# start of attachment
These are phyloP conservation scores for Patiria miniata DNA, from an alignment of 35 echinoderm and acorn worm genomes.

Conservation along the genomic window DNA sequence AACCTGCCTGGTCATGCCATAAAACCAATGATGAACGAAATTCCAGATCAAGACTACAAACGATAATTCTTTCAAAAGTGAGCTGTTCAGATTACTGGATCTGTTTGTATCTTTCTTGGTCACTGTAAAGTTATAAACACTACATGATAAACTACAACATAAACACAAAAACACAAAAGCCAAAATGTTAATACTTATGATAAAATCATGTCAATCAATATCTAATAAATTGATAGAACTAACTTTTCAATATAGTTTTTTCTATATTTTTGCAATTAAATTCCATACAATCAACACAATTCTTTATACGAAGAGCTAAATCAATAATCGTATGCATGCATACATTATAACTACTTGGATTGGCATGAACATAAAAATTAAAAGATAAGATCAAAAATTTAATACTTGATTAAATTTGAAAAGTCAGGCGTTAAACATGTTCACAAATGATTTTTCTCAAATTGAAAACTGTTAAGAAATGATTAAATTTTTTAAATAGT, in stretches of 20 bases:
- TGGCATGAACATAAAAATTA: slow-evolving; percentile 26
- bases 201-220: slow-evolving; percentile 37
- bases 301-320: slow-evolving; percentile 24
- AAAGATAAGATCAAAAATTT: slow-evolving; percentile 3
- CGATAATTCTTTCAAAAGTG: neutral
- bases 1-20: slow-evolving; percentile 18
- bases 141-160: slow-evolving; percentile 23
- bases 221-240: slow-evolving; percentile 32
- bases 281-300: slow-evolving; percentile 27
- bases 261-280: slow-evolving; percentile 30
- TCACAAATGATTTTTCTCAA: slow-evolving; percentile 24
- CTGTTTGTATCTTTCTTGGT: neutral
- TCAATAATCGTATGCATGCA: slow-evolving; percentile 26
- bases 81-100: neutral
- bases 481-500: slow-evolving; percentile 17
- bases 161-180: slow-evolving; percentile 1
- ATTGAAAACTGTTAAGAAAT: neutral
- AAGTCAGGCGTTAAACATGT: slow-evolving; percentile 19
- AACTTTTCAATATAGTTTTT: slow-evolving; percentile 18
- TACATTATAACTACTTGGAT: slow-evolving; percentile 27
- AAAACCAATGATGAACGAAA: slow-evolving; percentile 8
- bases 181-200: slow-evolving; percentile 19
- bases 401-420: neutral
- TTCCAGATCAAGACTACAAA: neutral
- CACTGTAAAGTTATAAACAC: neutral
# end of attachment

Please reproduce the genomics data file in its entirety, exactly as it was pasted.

These are phyloP conservation scores for Patiria miniata DNA, from an alignment of 35 echinoderm and acorn worm genomes.

Conservation along the genomic window DNA sequence AACCTGCCTGGTCATGCCATAAAACCAATGATGAACGAAATTCCAGATCAAGACTACAAACGATAATTCTTTCAAAAGTGAGCTGTTCAGATTACTGGATCTGTTTGTATCTTTCTTGGTCACTGTAAAGTTATAAACACTACATGATAAACTACAACATAAACACAAAAACACAAAAGCCAAAATGTTAATACTTATGATAAAATCATGTCAATCAATATCTAATAAATTGATAGAACTAACTTTTCAATATAGTTTTTTCTATATTTTTGCAATTAAATTCCATACAATCAACACAATTCTTTATACGAAGAGCTAAATCAATAATCGTATGCATGCATACATTATAACTACTTGGATTGGCATGAACATAAAAATTAAAAGATAAGATCAAAAATTTAATACTTGATTAAATTTGAAAAGTCAGGCGTTAAACATGTTCACAAATGATTTTTCTCAAATTGAAAACTGTTAAGAAATGATTAAATTTTTTAAATAGT, in stretches of 20 bases:
- TGGCATGAACATAAAAATTA: slow-evolving; percentile 26
- bases 201-220: slow-evolving; percentile 37
- bases 301-320: slow-evolving; percentile 24
- AAAGATAAGATCAAAAATTT: slow-evolving; percentile 3
- CGATAATTCTTTCAAAAGTG: neutral
- bases 1-20: slow-evolving; percentile 18
- bases 141-160: slow-evolving; percentile 23
- bases 221-240: slow-evolving; percentile 32
- bases 281-300: slow-evolving; percentile 27
- bases 261-280: slow-evolving; percentile 30
- TCACAAATGATTTTTCTCAA: slow-evolving; percentile 24
- CTGTTTGTATCTTTCTTGGT: neutral
- TCAATAATCGTATGCATGCA: slow-evolving; percentile 26
- bases 81-100: neutral
- bases 481-500: slow-evolving; percentile 17
- bases 161-180: slow-evolving; percentile 1
- ATTGAAAACTGTTAAGAAAT: neutral
- AAGTCAGGCGTTAAACATGT: slow-evolving; percentile 19
- AACTTTTCAATATAGTTTTT: slow-evolving; percentile 18
- TACATTATAACTACTTGGAT: slow-evolving; percentile 27
- AAAACCAATGATGAACGAAA: slow-evolving; percentile 8
- bases 181-200: slow-evolving; percentile 19
- bases 401-420: neutral
- TTCCAGATCAAGACTACAAA: neutral
- CACTGTAAAGTTATAAACAC: neutral